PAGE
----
Gwinnett Place Mall’s name carries such a stigma that the group trying to revitalize the area around the mall won’t rule out a name change.
The Gwinnett Place Community Improvement District leadership understands the mall will always have an oversized impact on its surroundings.
But the mall itself appears to be in its death spiral, at least as a retail center, and that has Gwinnett Place CID Chairman Leo Wiener worried. Adding to his worries are signs that Moonbeam Capital, the mall’s owner, appears to be in no big hurry to develop, or even announce plans for, the aging mall.
Moonbeam founder and CEO Steve Maksin recently told other media outlets that his plans for the mall, long promised for March, will not be announced until some ambiguous future date.
Wiener cringed at that. “I think that kind of puts the nail in that coffin,” he said.
The era of the huge enclosed mall is in decline nationally, but Gwinnett Place is far ahead of that trend. It closes early, many smaller spaces are empty and shoppers are few when it is open.
As head of the CID, Wiener is more than happy to point out the good things the area around Gwinnett Place has going for it. Redevelopment at strip shopping centers along Pleasant Hill Boulevard is bringing retail back to the area.
Wiener points out that nearby retail space managed by his employer, Ackerman and Co., is near capacity. Car dealerships, including some luxury brands, are booming and putting investments into their facilities.
There is an affluent demographic around the area, both with office workers who come in during the day and with residents at night. Still, that isn’t enough. Wiener knows that the area’s perception, and possibly its fate, is linked to the mall itself.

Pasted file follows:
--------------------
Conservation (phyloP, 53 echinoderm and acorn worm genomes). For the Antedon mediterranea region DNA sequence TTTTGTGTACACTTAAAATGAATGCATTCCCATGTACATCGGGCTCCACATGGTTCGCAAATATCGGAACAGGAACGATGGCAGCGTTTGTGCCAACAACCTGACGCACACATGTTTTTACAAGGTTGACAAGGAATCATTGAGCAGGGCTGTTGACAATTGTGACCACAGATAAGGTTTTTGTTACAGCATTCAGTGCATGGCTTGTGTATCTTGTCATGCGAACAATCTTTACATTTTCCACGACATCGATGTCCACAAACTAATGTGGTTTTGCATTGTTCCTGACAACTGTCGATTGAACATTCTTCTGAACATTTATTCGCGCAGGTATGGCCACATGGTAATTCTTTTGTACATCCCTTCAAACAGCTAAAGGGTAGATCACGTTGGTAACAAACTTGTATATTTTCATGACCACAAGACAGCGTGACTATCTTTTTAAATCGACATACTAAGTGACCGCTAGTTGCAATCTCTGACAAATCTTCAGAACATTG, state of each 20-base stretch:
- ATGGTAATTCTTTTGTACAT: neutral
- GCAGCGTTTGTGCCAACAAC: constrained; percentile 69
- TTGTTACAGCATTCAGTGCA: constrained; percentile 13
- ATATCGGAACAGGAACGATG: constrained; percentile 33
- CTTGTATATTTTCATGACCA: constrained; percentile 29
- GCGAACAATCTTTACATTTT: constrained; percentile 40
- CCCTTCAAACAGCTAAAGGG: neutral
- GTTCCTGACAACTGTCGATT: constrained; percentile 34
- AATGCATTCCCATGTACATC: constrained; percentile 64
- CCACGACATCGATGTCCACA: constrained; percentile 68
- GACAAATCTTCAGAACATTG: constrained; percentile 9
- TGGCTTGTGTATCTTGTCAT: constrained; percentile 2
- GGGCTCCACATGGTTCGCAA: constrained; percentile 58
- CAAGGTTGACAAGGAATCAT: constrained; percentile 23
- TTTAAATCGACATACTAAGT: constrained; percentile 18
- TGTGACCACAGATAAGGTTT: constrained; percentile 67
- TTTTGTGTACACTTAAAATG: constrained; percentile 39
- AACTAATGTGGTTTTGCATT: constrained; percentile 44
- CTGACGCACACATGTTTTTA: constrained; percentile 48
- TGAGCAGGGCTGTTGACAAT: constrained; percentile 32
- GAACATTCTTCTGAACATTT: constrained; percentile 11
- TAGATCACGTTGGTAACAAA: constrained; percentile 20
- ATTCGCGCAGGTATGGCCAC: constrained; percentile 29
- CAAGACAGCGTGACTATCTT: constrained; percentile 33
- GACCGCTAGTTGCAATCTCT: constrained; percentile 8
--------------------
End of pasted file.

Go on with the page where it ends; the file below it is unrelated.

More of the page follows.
One way around that could be creating a new focal point, perhaps a revitalized shopping area away from the mall. Perhaps it would be some sort of central green space. “If we could do that, our future wouldn’t be tied to the mall,” he said.
Asked if changing the name of the CID to something other than the mall’s name, Wiener said it has been discussed and remains a possibility. “Potentially in the future we will do that,” he said. “It is a little too soon. Certainly that is an uphill battle.”
It is a battle he thinks can be won by bringing in more medium-rise, higher-density residential space. He sees the current mall site as the perfect location for some sort of living space, with perhaps a few of the anchor stores left in place.
And the development, whatever it may be, will reflect the change in the community around the mall. “It is going to have an international flavor to it,” he said. His best-case scenario is a residential mix with some sort of transit option in place. His worst is the mall continues to decline and the surrounding area is unable to isolate the blight.
He is determined to make sure the worst doesn’t happen, even if Moonbeam continues to drag its feet. “There is a lot more to that area than the mall,” he said.